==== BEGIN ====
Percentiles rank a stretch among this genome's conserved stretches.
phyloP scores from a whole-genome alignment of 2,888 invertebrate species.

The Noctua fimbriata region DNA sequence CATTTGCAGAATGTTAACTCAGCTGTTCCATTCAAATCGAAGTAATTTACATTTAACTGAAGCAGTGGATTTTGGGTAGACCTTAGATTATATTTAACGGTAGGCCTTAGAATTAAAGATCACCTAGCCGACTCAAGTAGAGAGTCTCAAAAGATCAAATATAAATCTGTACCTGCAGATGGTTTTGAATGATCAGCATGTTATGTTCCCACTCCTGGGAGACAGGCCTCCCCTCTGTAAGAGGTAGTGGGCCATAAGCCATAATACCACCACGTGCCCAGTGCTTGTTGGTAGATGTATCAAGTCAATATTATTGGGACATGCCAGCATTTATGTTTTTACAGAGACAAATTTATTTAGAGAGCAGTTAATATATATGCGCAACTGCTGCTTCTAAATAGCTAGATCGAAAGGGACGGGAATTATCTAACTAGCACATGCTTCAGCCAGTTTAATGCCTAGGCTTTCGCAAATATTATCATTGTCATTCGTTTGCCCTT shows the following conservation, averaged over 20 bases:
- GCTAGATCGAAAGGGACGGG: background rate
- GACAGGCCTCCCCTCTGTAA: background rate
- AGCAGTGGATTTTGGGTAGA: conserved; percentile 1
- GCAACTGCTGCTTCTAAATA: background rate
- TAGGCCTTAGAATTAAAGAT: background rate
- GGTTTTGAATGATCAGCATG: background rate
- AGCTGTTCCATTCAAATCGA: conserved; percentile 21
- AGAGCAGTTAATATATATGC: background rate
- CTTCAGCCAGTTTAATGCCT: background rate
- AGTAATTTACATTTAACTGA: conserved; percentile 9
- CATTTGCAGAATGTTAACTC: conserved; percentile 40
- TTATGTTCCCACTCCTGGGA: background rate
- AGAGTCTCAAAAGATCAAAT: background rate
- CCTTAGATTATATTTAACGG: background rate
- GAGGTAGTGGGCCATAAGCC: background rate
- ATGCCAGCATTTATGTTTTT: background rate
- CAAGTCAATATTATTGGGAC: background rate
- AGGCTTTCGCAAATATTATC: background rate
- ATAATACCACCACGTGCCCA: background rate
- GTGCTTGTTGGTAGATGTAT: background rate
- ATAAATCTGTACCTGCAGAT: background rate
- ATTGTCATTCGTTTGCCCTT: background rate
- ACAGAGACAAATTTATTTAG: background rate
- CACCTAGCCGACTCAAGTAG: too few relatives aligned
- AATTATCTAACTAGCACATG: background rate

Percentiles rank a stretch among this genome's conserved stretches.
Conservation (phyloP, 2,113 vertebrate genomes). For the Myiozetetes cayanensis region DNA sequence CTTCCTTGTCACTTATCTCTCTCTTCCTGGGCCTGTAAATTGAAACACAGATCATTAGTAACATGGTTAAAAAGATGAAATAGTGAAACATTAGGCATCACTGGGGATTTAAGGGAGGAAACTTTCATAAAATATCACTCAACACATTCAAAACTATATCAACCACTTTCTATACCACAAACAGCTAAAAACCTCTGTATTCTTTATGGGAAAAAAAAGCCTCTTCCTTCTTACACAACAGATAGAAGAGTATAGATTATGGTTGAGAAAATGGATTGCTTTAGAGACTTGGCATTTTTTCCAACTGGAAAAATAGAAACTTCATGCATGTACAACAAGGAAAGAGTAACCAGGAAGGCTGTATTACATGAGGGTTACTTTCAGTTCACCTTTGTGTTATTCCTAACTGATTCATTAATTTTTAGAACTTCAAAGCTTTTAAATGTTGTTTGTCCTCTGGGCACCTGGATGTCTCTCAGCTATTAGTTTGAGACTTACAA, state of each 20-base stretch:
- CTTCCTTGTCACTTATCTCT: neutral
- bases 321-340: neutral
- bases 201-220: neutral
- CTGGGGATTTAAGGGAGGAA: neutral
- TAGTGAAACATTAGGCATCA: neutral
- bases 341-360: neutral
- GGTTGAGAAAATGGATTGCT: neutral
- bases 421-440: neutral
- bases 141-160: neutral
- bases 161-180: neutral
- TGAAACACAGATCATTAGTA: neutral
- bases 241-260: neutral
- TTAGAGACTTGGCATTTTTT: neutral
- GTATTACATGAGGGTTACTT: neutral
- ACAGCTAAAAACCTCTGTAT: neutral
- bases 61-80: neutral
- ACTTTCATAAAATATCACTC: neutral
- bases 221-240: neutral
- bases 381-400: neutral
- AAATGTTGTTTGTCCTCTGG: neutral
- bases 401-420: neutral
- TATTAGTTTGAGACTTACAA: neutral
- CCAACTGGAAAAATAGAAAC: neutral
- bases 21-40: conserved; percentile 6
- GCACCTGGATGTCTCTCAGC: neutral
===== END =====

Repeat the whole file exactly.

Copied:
Percentiles rank a stretch among this genome's conserved stretches.
phyloP scores from a whole-genome alignment of 2,888 invertebrate species.

The Noctua fimbriata region DNA sequence CATTTGCAGAATGTTAACTCAGCTGTTCCATTCAAATCGAAGTAATTTACATTTAACTGAAGCAGTGGATTTTGGGTAGACCTTAGATTATATTTAACGGTAGGCCTTAGAATTAAAGATCACCTAGCCGACTCAAGTAGAGAGTCTCAAAAGATCAAATATAAATCTGTACCTGCAGATGGTTTTGAATGATCAGCATGTTATGTTCCCACTCCTGGGAGACAGGCCTCCCCTCTGTAAGAGGTAGTGGGCCATAAGCCATAATACCACCACGTGCCCAGTGCTTGTTGGTAGATGTATCAAGTCAATATTATTGGGACATGCCAGCATTTATGTTTTTACAGAGACAAATTTATTTAGAGAGCAGTTAATATATATGCGCAACTGCTGCTTCTAAATAGCTAGATCGAAAGGGACGGGAATTATCTAACTAGCACATGCTTCAGCCAGTTTAATGCCTAGGCTTTCGCAAATATTATCATTGTCATTCGTTTGCCCTT shows the following conservation, averaged over 20 bases:
- GCTAGATCGAAAGGGACGGG: background rate
- GACAGGCCTCCCCTCTGTAA: background rate
- AGCAGTGGATTTTGGGTAGA: conserved; percentile 1
- GCAACTGCTGCTTCTAAATA: background rate
- TAGGCCTTAGAATTAAAGAT: background rate
- GGTTTTGAATGATCAGCATG: background rate
- AGCTGTTCCATTCAAATCGA: conserved; percentile 21
- AGAGCAGTTAATATATATGC: background rate
- CTTCAGCCAGTTTAATGCCT: background rate
- AGTAATTTACATTTAACTGA: conserved; percentile 9
- CATTTGCAGAATGTTAACTC: conserved; percentile 40
- TTATGTTCCCACTCCTGGGA: background rate
- AGAGTCTCAAAAGATCAAAT: background rate
- CCTTAGATTATATTTAACGG: background rate
- GAGGTAGTGGGCCATAAGCC: background rate
- ATGCCAGCATTTATGTTTTT: background rate
- CAAGTCAATATTATTGGGAC: background rate
- AGGCTTTCGCAAATATTATC: background rate
- ATAATACCACCACGTGCCCA: background rate
- GTGCTTGTTGGTAGATGTAT: background rate
- ATAAATCTGTACCTGCAGAT: background rate
- ATTGTCATTCGTTTGCCCTT: background rate
- ACAGAGACAAATTTATTTAG: background rate
- CACCTAGCCGACTCAAGTAG: too few relatives aligned
- AATTATCTAACTAGCACATG: background rate

Percentiles rank a stretch among this genome's conserved stretches.
Conservation (phyloP, 2,113 vertebrate genomes). For the Myiozetetes cayanensis region DNA sequence CTTCCTTGTCACTTATCTCTCTCTTCCTGGGCCTGTAAATTGAAACACAGATCATTAGTAACATGGTTAAAAAGATGAAATAGTGAAACATTAGGCATCACTGGGGATTTAAGGGAGGAAACTTTCATAAAATATCACTCAACACATTCAAAACTATATCAACCACTTTCTATACCACAAACAGCTAAAAACCTCTGTATTCTTTATGGGAAAAAAAAGCCTCTTCCTTCTTACACAACAGATAGAAGAGTATAGATTATGGTTGAGAAAATGGATTGCTTTAGAGACTTGGCATTTTTTCCAACTGGAAAAATAGAAACTTCATGCATGTACAACAAGGAAAGAGTAACCAGGAAGGCTGTATTACATGAGGGTTACTTTCAGTTCACCTTTGTGTTATTCCTAACTGATTCATTAATTTTTAGAACTTCAAAGCTTTTAAATGTTGTTTGTCCTCTGGGCACCTGGATGTCTCTCAGCTATTAGTTTGAGACTTACAA, state of each 20-base stretch:
- CTTCCTTGTCACTTATCTCT: neutral
- bases 321-340: neutral
- bases 201-220: neutral
- CTGGGGATTTAAGGGAGGAA: neutral
- TAGTGAAACATTAGGCATCA: neutral
- bases 341-360: neutral
- GGTTGAGAAAATGGATTGCT: neutral
- bases 421-440: neutral
- bases 141-160: neutral
- bases 161-180: neutral
- TGAAACACAGATCATTAGTA: neutral
- bases 241-260: neutral
- TTAGAGACTTGGCATTTTTT: neutral
- GTATTACATGAGGGTTACTT: neutral
- ACAGCTAAAAACCTCTGTAT: neutral
- bases 61-80: neutral
- ACTTTCATAAAATATCACTC: neutral
- bases 221-240: neutral
- bases 381-400: neutral
- AAATGTTGTTTGTCCTCTGG: neutral
- bases 401-420: neutral
- TATTAGTTTGAGACTTACAA: neutral
- CCAACTGGAAAAATAGAAAC: neutral
- bases 21-40: conserved; percentile 6
- GCACCTGGATGTCTCTCAGC: neutral